convert Unicode to lower/uppercase?

jallan jallan at smrtytrek.com
Thu Sep 25 20:50:41 CEST 2003


martin at v.loewis.de (Martin v. Löwis) wrote in message news:<m3fzinp4k0.fsf at mira.informatik.hu-berlin.de>...
> jallan at smrtytrek.com (jallan) writes:
> 
> > A: No. The UnicodeData.txt file includes all of the 1:1 case mappings,
> > but doesn't include 1:many mappings such as the one needed for
> > uppercasing ß. Since many parsers now expect this file to have at most
> > single characters in the case mapping fields, an additional file
> > (SpecialCasing.txt) was added to provide the 1:many mappings. For more
> > information, see UTR #21- Case Mappings [MD]
> > >>
> > 
> > Python specifications make an implied claim of full support for
> > Unicode and an implied claim that the function upper() uppercases a
> > string properly.
> 
> This is a contradiction: SpecialCasing contains 1:n mappings, whereas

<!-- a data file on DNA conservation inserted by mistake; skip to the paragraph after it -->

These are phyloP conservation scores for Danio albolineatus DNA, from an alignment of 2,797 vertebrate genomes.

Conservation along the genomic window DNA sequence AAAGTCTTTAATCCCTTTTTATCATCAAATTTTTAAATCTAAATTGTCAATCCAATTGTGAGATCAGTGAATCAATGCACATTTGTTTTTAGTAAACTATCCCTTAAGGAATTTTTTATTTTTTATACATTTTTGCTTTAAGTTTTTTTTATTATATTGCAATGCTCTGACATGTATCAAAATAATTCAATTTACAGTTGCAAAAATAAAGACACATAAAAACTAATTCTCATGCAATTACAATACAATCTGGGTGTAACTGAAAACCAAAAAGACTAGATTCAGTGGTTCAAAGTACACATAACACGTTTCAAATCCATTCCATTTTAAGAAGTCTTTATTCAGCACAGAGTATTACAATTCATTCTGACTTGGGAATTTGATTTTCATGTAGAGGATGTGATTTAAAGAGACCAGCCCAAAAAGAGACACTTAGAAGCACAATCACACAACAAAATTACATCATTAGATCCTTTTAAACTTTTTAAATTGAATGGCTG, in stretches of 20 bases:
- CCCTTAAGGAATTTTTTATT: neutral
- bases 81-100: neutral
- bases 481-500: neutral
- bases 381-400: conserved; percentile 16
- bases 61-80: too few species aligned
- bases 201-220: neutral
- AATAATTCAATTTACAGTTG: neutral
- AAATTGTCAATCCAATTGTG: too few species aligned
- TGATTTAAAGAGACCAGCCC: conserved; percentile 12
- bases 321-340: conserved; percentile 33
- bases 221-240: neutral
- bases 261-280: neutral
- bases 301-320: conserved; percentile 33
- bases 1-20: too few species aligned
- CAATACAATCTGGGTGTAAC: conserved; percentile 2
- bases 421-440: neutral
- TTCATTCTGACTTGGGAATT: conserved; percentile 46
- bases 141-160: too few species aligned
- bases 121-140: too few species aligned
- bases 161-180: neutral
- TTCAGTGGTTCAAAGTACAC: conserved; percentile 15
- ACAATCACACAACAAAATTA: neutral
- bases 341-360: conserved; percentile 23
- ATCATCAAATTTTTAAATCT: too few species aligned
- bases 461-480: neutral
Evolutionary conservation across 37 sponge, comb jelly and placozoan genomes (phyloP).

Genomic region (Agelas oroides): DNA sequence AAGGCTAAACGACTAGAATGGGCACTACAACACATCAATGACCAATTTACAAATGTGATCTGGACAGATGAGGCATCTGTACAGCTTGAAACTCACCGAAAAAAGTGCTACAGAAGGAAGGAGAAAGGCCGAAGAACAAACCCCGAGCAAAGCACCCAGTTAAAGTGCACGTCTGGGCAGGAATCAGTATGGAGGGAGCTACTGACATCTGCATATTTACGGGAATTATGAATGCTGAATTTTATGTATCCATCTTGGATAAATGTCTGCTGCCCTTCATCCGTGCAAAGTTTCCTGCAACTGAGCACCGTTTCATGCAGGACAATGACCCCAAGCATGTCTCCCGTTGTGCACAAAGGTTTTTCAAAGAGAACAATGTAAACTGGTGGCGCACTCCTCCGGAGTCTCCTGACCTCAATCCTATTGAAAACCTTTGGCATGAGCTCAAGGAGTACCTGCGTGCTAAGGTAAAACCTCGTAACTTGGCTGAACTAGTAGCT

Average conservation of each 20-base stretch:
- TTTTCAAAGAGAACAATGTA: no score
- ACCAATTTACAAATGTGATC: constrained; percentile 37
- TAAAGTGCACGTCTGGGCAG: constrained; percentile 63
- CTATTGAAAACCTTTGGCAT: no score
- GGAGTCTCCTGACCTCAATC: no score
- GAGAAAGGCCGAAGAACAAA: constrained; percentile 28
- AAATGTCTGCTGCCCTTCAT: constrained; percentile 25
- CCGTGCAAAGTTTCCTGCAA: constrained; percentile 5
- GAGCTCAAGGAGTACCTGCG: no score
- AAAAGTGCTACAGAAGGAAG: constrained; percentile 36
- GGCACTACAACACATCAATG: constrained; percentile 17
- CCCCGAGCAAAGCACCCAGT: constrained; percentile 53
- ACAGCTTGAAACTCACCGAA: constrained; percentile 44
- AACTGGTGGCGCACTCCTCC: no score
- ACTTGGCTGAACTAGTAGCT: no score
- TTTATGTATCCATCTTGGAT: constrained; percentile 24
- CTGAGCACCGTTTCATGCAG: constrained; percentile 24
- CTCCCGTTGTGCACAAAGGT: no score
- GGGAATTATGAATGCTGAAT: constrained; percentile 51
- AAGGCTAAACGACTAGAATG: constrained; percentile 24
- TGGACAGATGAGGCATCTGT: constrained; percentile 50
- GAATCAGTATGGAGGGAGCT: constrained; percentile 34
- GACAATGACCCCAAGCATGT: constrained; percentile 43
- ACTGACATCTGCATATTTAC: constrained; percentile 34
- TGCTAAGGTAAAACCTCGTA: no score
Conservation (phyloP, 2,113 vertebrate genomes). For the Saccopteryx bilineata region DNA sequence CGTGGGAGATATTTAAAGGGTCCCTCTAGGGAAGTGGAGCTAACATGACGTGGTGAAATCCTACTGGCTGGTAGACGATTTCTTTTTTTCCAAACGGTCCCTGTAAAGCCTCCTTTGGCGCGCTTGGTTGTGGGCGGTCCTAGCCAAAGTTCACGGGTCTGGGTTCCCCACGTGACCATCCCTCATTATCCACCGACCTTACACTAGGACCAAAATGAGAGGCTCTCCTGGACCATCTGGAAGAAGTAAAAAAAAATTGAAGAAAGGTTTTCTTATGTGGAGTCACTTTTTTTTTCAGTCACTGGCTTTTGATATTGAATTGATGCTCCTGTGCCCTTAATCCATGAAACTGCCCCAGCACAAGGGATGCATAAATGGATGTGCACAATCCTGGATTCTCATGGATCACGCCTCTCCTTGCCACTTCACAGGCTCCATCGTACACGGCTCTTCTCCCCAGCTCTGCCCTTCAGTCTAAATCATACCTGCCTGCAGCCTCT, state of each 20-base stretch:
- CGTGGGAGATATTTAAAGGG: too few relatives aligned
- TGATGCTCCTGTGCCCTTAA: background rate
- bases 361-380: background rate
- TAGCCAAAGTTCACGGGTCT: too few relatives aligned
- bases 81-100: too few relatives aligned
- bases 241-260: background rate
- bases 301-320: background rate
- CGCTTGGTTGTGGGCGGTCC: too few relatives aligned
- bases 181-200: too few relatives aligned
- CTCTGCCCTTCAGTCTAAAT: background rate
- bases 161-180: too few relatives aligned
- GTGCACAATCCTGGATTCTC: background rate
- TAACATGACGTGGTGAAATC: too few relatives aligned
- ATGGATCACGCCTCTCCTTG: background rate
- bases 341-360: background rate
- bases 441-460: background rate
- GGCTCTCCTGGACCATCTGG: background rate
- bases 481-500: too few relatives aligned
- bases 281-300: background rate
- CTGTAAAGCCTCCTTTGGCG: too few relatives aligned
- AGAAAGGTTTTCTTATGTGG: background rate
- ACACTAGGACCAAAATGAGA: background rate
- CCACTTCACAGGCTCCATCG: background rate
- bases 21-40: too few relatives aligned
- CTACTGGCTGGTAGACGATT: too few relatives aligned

> .upper() can only return a single result. So how do you think
> SpecialCasing should be considered in the implementation of .upper()?

I am not aware that it is philosophically a *necessary* feature of
.upper() that a single character not be replaced by a string of two or
more characters.

One should fix the contradition by either changing the behavior of
.upper() so that it will properly case all strings or documenting
clearly that .upper() does not handle particular kinds of casing. Of
course users often don't read the documentation. :-(

> > Users should not have to know such details. They may wish to know
> > where a particular function does not do what might be expected of it.
> 
> Things are more difficult than they appear to be.

Yes.

Again and again one thinks one has a solution for a problem and then
exceptions turn up.

Again and again one finds things that one's code doesn't handle, often
from failure to analyze fully in the intitial stages and adopting
algorithms that prove insufficient to handle the data found in
reality.

Jim Allan








Jim Allan




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